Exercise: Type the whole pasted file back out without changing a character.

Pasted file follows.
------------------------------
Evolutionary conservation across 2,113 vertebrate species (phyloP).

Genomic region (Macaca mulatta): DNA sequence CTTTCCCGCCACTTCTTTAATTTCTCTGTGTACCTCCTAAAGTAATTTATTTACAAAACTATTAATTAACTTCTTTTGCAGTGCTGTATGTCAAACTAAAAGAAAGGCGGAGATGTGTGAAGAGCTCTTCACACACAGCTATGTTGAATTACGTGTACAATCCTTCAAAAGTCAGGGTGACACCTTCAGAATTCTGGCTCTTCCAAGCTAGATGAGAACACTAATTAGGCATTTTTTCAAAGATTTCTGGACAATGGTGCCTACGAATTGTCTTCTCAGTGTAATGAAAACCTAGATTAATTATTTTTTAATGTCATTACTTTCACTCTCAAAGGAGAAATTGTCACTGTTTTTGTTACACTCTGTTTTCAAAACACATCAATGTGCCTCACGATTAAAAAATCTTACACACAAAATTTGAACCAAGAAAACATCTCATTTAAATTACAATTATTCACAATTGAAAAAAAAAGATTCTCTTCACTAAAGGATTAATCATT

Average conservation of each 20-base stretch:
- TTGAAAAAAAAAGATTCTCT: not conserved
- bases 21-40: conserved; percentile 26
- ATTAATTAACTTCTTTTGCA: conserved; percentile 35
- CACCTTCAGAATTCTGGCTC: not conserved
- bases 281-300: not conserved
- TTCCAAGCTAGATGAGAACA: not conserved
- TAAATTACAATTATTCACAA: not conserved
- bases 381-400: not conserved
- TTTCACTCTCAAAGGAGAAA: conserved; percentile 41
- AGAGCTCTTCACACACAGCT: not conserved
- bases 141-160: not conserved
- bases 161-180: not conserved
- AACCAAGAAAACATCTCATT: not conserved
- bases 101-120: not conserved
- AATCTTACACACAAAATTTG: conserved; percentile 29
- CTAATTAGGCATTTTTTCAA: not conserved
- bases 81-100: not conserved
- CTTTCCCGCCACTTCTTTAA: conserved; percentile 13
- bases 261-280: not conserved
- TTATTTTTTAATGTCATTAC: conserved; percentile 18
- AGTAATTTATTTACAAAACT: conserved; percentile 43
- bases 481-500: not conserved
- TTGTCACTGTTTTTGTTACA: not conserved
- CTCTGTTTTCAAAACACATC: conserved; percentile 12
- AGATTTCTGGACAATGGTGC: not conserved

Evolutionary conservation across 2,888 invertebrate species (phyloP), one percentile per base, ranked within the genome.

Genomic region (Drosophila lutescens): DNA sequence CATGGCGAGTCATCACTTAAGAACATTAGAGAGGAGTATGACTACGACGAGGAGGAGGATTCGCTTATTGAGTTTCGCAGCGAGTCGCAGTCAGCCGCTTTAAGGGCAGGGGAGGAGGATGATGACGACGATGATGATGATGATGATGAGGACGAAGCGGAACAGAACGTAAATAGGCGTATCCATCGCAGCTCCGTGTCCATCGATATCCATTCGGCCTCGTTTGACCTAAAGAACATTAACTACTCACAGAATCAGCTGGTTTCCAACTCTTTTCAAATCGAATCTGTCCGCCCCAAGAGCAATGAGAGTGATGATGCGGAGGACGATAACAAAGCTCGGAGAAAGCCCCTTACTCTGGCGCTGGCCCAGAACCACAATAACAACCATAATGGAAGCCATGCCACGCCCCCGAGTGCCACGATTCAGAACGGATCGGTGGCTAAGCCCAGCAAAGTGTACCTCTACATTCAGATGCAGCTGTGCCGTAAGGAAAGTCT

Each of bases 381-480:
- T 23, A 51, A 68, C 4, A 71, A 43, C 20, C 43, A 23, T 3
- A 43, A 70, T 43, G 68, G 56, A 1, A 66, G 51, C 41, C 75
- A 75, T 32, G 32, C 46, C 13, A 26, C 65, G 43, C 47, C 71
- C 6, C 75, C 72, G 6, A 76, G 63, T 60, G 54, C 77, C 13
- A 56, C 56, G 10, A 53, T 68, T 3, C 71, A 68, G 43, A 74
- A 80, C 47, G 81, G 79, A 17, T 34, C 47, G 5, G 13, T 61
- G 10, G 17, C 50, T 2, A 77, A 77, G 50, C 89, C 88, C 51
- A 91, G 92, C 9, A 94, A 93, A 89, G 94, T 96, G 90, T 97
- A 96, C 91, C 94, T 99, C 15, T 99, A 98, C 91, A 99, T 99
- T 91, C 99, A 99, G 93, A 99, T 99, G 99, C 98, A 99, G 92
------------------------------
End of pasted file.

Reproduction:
Evolutionary conservation across 2,113 vertebrate species (phyloP).

Genomic region (Macaca mulatta): DNA sequence CTTTCCCGCCACTTCTTTAATTTCTCTGTGTACCTCCTAAAGTAATTTATTTACAAAACTATTAATTAACTTCTTTTGCAGTGCTGTATGTCAAACTAAAAGAAAGGCGGAGATGTGTGAAGAGCTCTTCACACACAGCTATGTTGAATTACGTGTACAATCCTTCAAAAGTCAGGGTGACACCTTCAGAATTCTGGCTCTTCCAAGCTAGATGAGAACACTAATTAGGCATTTTTTCAAAGATTTCTGGACAATGGTGCCTACGAATTGTCTTCTCAGTGTAATGAAAACCTAGATTAATTATTTTTTAATGTCATTACTTTCACTCTCAAAGGAGAAATTGTCACTGTTTTTGTTACACTCTGTTTTCAAAACACATCAATGTGCCTCACGATTAAAAAATCTTACACACAAAATTTGAACCAAGAAAACATCTCATTTAAATTACAATTATTCACAATTGAAAAAAAAAGATTCTCTTCACTAAAGGATTAATCATT

Average conservation of each 20-base stretch:
- TTGAAAAAAAAAGATTCTCT: not conserved
- bases 21-40: conserved; percentile 26
- ATTAATTAACTTCTTTTGCA: conserved; percentile 35
- CACCTTCAGAATTCTGGCTC: not conserved
- bases 281-300: not conserved
- TTCCAAGCTAGATGAGAACA: not conserved
- TAAATTACAATTATTCACAA: not conserved
- bases 381-400: not conserved
- TTTCACTCTCAAAGGAGAAA: conserved; percentile 41
- AGAGCTCTTCACACACAGCT: not conserved
- bases 141-160: not conserved
- bases 161-180: not conserved
- AACCAAGAAAACATCTCATT: not conserved
- bases 101-120: not conserved
- AATCTTACACACAAAATTTG: conserved; percentile 29
- CTAATTAGGCATTTTTTCAA: not conserved
- bases 81-100: not conserved
- CTTTCCCGCCACTTCTTTAA: conserved; percentile 13
- bases 261-280: not conserved
- TTATTTTTTAATGTCATTAC: conserved; percentile 18
- AGTAATTTATTTACAAAACT: conserved; percentile 43
- bases 481-500: not conserved
- TTGTCACTGTTTTTGTTACA: not conserved
- CTCTGTTTTCAAAACACATC: conserved; percentile 12
- AGATTTCTGGACAATGGTGC: not conserved

Evolutionary conservation across 2,888 invertebrate species (phyloP), one percentile per base, ranked within the genome.

Genomic region (Drosophila lutescens): DNA sequence CATGGCGAGTCATCACTTAAGAACATTAGAGAGGAGTATGACTACGACGAGGAGGAGGATTCGCTTATTGAGTTTCGCAGCGAGTCGCAGTCAGCCGCTTTAAGGGCAGGGGAGGAGGATGATGACGACGATGATGATGATGATGATGAGGACGAAGCGGAACAGAACGTAAATAGGCGTATCCATCGCAGCTCCGTGTCCATCGATATCCATTCGGCCTCGTTTGACCTAAAGAACATTAACTACTCACAGAATCAGCTGGTTTCCAACTCTTTTCAAATCGAATCTGTCCGCCCCAAGAGCAATGAGAGTGATGATGCGGAGGACGATAACAAAGCTCGGAGAAAGCCCCTTACTCTGGCGCTGGCCCAGAACCACAATAACAACCATAATGGAAGCCATGCCACGCCCCCGAGTGCCACGATTCAGAACGGATCGGTGGCTAAGCCCAGCAAAGTGTACCTCTACATTCAGATGCAGCTGTGCCGTAAGGAAAGTCT

Each of bases 381-480:
- T 23, A 51, A 68, C 4, A 71, A 43, C 20, C 43, A 23, T 3
- A 43, A 70, T 43, G 68, G 56, A 1, A 66, G 51, C 41, C 75
- A 75, T 32, G 32, C 46, C 13, A 26, C 65, G 43, C 47, C 71
- C 6, C 75, C 72, G 6, A 76, G 63, T 60, G 54, C 77, C 13
- A 56, C 56, G 10, A 53, T 68, T 3, C 71, A 68, G 43, A 74
- A 80, C 47, G 81, G 79, A 17, T 34, C 47, G 5, G 13, T 61
- G 10, G 17, C 50, T 2, A 77, A 77, G 50, C 89, C 88, C 51
- A 91, G 92, C 9, A 94, A 93, A 89, G 94, T 96, G 90, T 97
- A 96, C 91, C 94, T 99, C 15, T 99, A 98, C 91, A 99, T 99
- T 91, C 99, A 99, G 93, A 99, T 99, G 99, C 98, A 99, G 92